Sunday, June 18, 2017

How We Read Matters

Sometimes building empathy in middle school students feels like climbing a long flight of stairs after a heavy meal. 

These children are at that very special age when the entire world revolves around them, and their focus is often limited to their immediate needs and desires. Oh, and lest we forget, they have opinions about EVERYTHING. How do we get them to understand the bigger picture, to really look at what is happening around them, to see that our lives and experiences are small parts of a much larger story?

Enter my new favorite professional book, Disrupting Thinking, by Kylene Beers and Robert Probst. I am excited to facilitate a book study with our staff in the fall, and can NOT recommend it to other educators enough. 

Beers and Probst want us (and our students) to be responsive, responsible, and compassionate readers--to read with our heads as well as our hearts. 

Responsive: "...if (the reader) doesn't let the text awaken emotion or inspire thoughts, then she can barely be said to be reading at all" (29).

Responsible: "...not only a willingness to acknowledge and defend one's own thoughts and values, but to change thinking when evidence or reason dictates" (37).

Compassionate: "But if we can convince our students to read with compassion, perhaps they will begin to act with compassion. And perhaps, as adults, they will enter into conversations with one another with more civility, with more generosity, with more kindness toward one another" (51).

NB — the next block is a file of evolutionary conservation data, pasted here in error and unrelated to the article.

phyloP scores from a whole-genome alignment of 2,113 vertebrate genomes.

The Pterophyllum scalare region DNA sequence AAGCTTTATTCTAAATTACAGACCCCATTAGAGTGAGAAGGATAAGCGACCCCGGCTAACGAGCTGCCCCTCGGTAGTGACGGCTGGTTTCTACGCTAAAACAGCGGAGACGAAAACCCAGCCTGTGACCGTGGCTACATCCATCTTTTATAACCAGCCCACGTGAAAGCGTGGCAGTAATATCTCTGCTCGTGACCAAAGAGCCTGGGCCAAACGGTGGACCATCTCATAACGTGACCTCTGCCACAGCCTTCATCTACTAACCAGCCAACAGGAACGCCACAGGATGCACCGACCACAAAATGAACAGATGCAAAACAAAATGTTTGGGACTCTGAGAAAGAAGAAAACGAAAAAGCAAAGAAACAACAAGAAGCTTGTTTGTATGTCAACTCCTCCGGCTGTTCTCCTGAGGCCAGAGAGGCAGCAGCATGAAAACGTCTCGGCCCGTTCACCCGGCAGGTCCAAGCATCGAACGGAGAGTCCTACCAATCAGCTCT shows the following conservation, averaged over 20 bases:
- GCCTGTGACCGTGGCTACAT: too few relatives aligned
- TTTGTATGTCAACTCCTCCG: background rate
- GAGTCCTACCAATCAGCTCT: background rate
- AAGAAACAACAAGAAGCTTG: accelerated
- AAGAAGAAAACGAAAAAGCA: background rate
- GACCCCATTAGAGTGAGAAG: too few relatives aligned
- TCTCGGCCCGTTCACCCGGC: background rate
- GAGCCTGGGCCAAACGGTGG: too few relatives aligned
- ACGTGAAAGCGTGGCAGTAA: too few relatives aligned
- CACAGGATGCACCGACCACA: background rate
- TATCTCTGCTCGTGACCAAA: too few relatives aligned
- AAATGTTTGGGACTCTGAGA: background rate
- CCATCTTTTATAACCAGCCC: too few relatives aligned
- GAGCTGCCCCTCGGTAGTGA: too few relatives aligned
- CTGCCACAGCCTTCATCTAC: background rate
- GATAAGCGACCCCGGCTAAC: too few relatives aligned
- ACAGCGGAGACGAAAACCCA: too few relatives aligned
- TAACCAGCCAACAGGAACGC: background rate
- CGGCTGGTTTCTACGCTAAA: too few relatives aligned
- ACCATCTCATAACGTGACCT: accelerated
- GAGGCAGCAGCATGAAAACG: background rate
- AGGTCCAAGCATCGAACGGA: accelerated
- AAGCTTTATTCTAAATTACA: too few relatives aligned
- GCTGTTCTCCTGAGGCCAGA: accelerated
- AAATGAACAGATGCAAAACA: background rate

My sketchnote of the BHH Framework
I started with baby steps this year. I read aloud to the class and asked them to write in their journals about what was going on in their heads and/or hearts ("What were you thinking?" "What were you feeling?"). Some of our best discussions came from Wonder, All-American Boys, Ghost, and Out of My Mind. And as an added bonus, several students were inspired to read the books during independent reading time. Score!

We used the framework with nonfiction as well. One of our units focused on the importance of clean water. After reading about conditions in other countries as well as the effects of drought in the US, our question became, "So, what can we do about it?"

I am so excited to continue using the framework with our students in the fall! If you have not read Disrupting Thinking yet, please add it to your TBR list. I promise you, it's worth it!

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